9: Design choices at the heart of AI for CI

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Design choices at the heart of AI for CI

Too often, debates about the development and use of AI are framed in terms of economic gains without due consideration of its wider impacts on values, such as equality and environmental justice. There are a number of other significant tensions that are important to consider before venturing into the world of AI & CI design. Very few of the examples we found had publicly available information about the costs and trade-offs they had considered during the design of their projects, making it difficult for others to learn from their experience. Below, we explore six design challenges at the heart of AI & CI projects that innovators need to consider when applying human and machine intelligence to help solve social problems.

Optimising the process: project efficiency versus participant experience

Several examples of AI integration in CI projects use data that had been previously classified (labelled) by volunteers to train machine models. These AI models are then deployed within the project to perform the same tasks alongside volunteers. The Cochrane Crowd project, which categorises clinical reviews, and the Snapshot Wisconsin project, which analyses camera-trap images on the Zooniverse platform, have both introduced machine classifiers in this way to identify the simplest cases among their large datasets, leaving the more unusual tasks to their volunteers.

Although this approach helps to advance project goals by completing tasks more efficiently, evaluations of both projects found that it risks disincentivising volunteers by making their tasks too hard and too monotonous. Apart from the potential damage to relationships with volunteer citizen scientists, it may also reduce broader social impacts. These include increased science literacy and behavioural change with regard to environmental issues, which are an important part of CI projects.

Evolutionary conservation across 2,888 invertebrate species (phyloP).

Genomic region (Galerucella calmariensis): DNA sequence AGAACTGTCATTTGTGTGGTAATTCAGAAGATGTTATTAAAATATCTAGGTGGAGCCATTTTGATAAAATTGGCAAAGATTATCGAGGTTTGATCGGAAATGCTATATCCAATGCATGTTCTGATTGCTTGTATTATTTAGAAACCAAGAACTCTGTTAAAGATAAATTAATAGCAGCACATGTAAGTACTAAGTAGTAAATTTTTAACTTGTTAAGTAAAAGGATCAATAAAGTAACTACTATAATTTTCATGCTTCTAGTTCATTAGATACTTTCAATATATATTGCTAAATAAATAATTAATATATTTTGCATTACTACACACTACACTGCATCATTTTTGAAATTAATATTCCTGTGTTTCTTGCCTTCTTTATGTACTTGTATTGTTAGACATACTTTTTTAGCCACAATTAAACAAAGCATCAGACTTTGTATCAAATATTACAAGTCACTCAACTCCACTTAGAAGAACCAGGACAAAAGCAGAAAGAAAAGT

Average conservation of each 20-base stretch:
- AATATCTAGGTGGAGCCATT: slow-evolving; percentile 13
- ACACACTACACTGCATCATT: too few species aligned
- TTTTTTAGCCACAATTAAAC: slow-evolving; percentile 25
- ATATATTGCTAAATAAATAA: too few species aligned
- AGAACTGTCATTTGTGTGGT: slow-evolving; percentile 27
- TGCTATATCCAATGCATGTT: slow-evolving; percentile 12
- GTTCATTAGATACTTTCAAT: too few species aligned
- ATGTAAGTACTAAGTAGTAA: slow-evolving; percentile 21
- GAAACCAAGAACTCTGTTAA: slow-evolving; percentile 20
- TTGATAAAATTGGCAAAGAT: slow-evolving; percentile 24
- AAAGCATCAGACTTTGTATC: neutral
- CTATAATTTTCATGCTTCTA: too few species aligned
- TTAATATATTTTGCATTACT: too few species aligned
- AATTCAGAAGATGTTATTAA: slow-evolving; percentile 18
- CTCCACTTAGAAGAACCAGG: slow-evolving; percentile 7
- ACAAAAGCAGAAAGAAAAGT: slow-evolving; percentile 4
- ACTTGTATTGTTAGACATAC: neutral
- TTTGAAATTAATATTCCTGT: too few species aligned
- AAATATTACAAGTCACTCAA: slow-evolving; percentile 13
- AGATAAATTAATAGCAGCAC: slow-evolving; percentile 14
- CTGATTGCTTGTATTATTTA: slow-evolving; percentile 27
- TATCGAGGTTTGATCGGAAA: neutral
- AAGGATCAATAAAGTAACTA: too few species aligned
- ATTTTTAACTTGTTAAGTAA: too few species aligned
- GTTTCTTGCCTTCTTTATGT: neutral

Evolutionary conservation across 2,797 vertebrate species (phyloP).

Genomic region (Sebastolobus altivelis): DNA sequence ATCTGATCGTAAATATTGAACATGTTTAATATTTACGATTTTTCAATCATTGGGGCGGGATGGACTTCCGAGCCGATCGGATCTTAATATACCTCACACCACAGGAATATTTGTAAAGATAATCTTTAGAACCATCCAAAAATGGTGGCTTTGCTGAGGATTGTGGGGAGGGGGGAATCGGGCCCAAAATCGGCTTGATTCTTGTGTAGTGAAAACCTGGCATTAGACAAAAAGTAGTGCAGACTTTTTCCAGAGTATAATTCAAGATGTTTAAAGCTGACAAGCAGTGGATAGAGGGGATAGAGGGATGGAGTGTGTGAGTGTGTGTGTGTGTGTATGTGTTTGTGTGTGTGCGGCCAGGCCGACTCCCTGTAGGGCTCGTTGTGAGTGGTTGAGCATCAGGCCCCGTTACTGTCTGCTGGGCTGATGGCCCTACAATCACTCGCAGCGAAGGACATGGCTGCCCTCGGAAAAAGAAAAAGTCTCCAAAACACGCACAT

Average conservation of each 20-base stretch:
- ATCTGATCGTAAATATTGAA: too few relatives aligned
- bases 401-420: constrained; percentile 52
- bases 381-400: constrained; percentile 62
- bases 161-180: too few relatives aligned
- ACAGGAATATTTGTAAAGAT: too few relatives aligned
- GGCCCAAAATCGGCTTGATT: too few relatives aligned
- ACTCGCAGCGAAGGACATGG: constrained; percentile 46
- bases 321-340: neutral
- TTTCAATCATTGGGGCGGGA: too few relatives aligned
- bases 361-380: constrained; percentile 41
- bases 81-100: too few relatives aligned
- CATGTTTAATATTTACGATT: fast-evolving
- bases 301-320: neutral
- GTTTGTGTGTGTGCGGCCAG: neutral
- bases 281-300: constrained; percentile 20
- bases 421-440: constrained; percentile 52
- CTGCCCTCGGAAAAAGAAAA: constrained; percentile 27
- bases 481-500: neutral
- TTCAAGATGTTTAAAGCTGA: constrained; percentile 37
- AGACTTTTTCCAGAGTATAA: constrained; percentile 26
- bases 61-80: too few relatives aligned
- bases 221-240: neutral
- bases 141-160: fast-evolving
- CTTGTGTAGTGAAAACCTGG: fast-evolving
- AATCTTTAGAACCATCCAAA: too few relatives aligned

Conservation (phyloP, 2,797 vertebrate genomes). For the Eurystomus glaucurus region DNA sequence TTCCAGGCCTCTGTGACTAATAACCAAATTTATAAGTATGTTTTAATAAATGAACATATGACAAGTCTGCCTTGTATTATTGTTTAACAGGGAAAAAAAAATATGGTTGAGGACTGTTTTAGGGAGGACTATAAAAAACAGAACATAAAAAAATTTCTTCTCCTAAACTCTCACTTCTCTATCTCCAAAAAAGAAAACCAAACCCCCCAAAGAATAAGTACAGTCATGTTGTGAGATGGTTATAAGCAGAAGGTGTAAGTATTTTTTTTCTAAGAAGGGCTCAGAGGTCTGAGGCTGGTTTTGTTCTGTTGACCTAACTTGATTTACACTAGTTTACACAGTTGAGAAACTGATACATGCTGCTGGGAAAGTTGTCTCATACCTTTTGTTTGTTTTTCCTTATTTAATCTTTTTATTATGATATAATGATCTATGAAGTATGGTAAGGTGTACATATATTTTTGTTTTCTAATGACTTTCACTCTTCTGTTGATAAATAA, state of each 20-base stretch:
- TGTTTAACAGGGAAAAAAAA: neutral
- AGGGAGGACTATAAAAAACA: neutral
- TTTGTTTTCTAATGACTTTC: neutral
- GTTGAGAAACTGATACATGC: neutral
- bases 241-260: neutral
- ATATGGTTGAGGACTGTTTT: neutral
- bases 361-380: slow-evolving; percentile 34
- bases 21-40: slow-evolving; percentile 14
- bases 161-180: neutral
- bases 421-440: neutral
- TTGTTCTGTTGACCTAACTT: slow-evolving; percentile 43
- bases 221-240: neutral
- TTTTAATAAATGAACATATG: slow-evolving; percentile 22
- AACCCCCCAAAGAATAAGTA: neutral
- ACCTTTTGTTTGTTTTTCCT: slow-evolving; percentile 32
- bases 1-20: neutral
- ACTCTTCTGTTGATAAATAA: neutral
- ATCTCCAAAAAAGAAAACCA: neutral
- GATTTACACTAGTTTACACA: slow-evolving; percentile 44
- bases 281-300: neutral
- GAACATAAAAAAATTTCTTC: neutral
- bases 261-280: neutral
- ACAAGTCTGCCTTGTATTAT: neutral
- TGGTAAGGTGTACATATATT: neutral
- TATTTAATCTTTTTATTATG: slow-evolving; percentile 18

One of the great benefits of AI systems is their speed and ability to perform consistently. In contrast, large-scale CI participatory methods can require more time to acknowledge and interpret contrasting values and viewpoints. Projects need to decide on the optimal balance between AI & CI and the different functions they provide depending on the issue at hand. For example, when citizens are brought together to deliberate on contentious or complex issues, as is the case on digital democracy platforms, they may choose to optimise the methods used for transparency and inclusiveness, which may in fact slow down the process. In other contexts, such as anticipating and responding to humanitarian emergencies or disease outbreaks, the high speed of AI methods may be prioritised at the expense of involving a wider array of stakeholders.